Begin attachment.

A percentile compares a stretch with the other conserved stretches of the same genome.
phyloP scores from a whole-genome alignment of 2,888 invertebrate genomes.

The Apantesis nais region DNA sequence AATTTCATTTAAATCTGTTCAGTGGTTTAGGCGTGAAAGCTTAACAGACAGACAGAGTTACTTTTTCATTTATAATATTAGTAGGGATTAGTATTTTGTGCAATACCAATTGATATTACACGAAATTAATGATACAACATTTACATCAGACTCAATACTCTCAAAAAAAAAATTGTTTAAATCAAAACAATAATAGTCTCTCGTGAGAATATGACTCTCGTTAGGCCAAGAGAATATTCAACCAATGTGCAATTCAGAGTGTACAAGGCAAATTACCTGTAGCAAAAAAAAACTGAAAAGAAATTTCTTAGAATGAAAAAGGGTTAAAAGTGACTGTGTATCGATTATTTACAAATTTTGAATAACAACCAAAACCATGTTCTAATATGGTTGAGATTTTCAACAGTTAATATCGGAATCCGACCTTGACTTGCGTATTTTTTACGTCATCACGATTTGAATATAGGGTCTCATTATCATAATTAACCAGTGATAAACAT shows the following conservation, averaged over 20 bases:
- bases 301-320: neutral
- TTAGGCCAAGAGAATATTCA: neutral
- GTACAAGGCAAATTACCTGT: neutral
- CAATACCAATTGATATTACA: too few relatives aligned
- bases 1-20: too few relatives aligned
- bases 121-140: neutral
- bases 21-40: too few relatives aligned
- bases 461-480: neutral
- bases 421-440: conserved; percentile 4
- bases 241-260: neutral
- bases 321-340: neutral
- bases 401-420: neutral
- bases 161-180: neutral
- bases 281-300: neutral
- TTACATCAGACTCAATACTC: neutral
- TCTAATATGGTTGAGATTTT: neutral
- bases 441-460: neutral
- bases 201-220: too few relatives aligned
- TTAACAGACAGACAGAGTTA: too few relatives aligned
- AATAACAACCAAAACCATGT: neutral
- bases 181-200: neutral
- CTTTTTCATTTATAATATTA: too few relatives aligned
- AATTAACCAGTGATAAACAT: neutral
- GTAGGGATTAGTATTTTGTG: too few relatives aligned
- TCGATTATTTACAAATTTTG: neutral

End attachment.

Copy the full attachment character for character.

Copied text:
A percentile compares a stretch with the other conserved stretches of the same genome.
phyloP scores from a whole-genome alignment of 2,888 invertebrate genomes.

The Apantesis nais region DNA sequence AATTTCATTTAAATCTGTTCAGTGGTTTAGGCGTGAAAGCTTAACAGACAGACAGAGTTACTTTTTCATTTATAATATTAGTAGGGATTAGTATTTTGTGCAATACCAATTGATATTACACGAAATTAATGATACAACATTTACATCAGACTCAATACTCTCAAAAAAAAAATTGTTTAAATCAAAACAATAATAGTCTCTCGTGAGAATATGACTCTCGTTAGGCCAAGAGAATATTCAACCAATGTGCAATTCAGAGTGTACAAGGCAAATTACCTGTAGCAAAAAAAAACTGAAAAGAAATTTCTTAGAATGAAAAAGGGTTAAAAGTGACTGTGTATCGATTATTTACAAATTTTGAATAACAACCAAAACCATGTTCTAATATGGTTGAGATTTTCAACAGTTAATATCGGAATCCGACCTTGACTTGCGTATTTTTTACGTCATCACGATTTGAATATAGGGTCTCATTATCATAATTAACCAGTGATAAACAT shows the following conservation, averaged over 20 bases:
- bases 301-320: neutral
- TTAGGCCAAGAGAATATTCA: neutral
- GTACAAGGCAAATTACCTGT: neutral
- CAATACCAATTGATATTACA: too few relatives aligned
- bases 1-20: too few relatives aligned
- bases 121-140: neutral
- bases 21-40: too few relatives aligned
- bases 461-480: neutral
- bases 421-440: conserved; percentile 4
- bases 241-260: neutral
- bases 321-340: neutral
- bases 401-420: neutral
- bases 161-180: neutral
- bases 281-300: neutral
- TTACATCAGACTCAATACTC: neutral
- TCTAATATGGTTGAGATTTT: neutral
- bases 441-460: neutral
- bases 201-220: too few relatives aligned
- TTAACAGACAGACAGAGTTA: too few relatives aligned
- AATAACAACCAAAACCATGT: neutral
- bases 181-200: neutral
- CTTTTTCATTTATAATATTA: too few relatives aligned
- AATTAACCAGTGATAAACAT: neutral
- GTAGGGATTAGTATTTTGTG: too few relatives aligned
- TCGATTATTTACAAATTTTG: neutral